Why should Chicago have all the legal drama fun? Co-creator Steven Bochco is rebooting the L.A. Law TV show with original series writer William M. Finkelstein. Bochco broke the news on the August 1 episode of The Rich Eisen Show. He expects to have the script finished in October. If it gets greenlit, they will make a pilot in late winter/early spring 2017. Watch the interview, below.Explaining how the reboot came about, Bochco said, "I called my friends at Fox, because they own the show. They were very interested in having a conversation. And so Billy and I sat down and we sort of re-conceptualized what L.A. Law would look like, and be about, 30 years later." He added that some of the original series cast could return. The cast of the original show, which ran »
Are they about to take new clients at McKenzie, Brackman, Chaney and Kuzak? L.A. Law co-creator Steven Bochco said this morning that he and 20th Television are developing a new take on the Emmy-winning legal drama that aired from 1986-94 on NBC. Bochco spilled the news on The Rich Eisen Show. “Over the years we’ve been asked to redo L.A. Law, but I’ve always said, ‘No, I’m not interested,'” said the 10-time Emmy winner, who also co-created Hill Street Blues and NYPD Blue… »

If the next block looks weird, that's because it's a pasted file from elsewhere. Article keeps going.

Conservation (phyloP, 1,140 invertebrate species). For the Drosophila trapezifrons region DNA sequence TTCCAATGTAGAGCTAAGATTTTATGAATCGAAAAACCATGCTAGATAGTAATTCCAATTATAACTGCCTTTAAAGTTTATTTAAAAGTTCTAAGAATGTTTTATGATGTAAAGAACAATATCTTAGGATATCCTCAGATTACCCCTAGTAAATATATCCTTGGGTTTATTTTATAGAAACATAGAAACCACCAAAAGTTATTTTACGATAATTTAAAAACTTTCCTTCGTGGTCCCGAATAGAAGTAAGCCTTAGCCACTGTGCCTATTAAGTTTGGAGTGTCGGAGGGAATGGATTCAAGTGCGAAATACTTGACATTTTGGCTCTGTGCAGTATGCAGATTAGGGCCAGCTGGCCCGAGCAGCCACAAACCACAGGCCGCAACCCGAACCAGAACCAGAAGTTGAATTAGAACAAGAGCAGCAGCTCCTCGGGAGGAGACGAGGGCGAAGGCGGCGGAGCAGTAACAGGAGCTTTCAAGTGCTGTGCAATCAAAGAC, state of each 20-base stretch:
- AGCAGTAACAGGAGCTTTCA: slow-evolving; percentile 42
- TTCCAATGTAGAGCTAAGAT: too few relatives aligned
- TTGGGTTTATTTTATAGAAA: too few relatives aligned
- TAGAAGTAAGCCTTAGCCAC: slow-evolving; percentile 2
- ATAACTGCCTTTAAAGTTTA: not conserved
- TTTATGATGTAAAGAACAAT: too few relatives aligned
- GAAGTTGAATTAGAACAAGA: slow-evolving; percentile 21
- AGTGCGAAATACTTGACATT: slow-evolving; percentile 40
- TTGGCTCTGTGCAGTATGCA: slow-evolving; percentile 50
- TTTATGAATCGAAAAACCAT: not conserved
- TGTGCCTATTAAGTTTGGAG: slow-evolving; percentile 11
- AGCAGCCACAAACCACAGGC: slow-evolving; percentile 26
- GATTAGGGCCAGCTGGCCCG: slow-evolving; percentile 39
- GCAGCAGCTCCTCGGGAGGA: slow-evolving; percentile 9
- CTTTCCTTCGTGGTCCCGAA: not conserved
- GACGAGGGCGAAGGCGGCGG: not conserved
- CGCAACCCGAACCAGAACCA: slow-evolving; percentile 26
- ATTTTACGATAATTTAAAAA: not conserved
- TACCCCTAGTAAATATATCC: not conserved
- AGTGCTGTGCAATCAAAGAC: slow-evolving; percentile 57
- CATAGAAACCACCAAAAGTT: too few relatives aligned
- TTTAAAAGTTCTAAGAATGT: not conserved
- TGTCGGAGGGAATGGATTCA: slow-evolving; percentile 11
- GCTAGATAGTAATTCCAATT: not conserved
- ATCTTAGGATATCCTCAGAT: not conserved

The prolific producer is developing an updated version of his classic ’80s legal drama, which ran for eight seasons on NBC, our sister site, Variety, reports.
During an interview on the Rich Eisen Show on Monday, Bochco revealed that four months ago L.A. Law scribe Bill Finkelstein approached him with an idea for a reboot. “I called my friends at [20th Century Fox], because they own the show, and they were very interested in having a conversation, »
Speaking on the Rich Eisen Show Monday, Bochco said that he has been asked frequently in the more than 20 years since the series went off the air to reboot “L.A. Law,” but has never been interested in doing so. Then he was contacted four months ago by one of the show’s original writers, Bill Finkelstein, who had an idea for a revamped version.
“I called my friends at Fox, because they own the show, and they were very interested in having a conversation, and so Billy and I sat down and we sort of reconceptualized what ‘L.A. Law’ would look like and be about over 30 years later,” Bochco said, adding that he could see some actors from the original series returning for the new version.
Bochco said that Fox “was very enthusiastic about doing it, so »
- Daniel Holloway
Elijah Kelley -- the guy who played Scarecrow in "The Wiz Live!" -- was arrested Sunday after allegedly getting touchy with cops in downtown L.A. Law enforcement sources tell TMZ ... Elijah and another man got into a heated argument after a New Edition concert at Microsoft Theater. Things were about to get physical when cops arrived, broke things up -- and both men were ejected. [[tmz:video id="0_65h3mb1f"]] We're told Elijah, who's playing Ricky Bell in an upcoming New Edition biopic, »
- TMZ Staff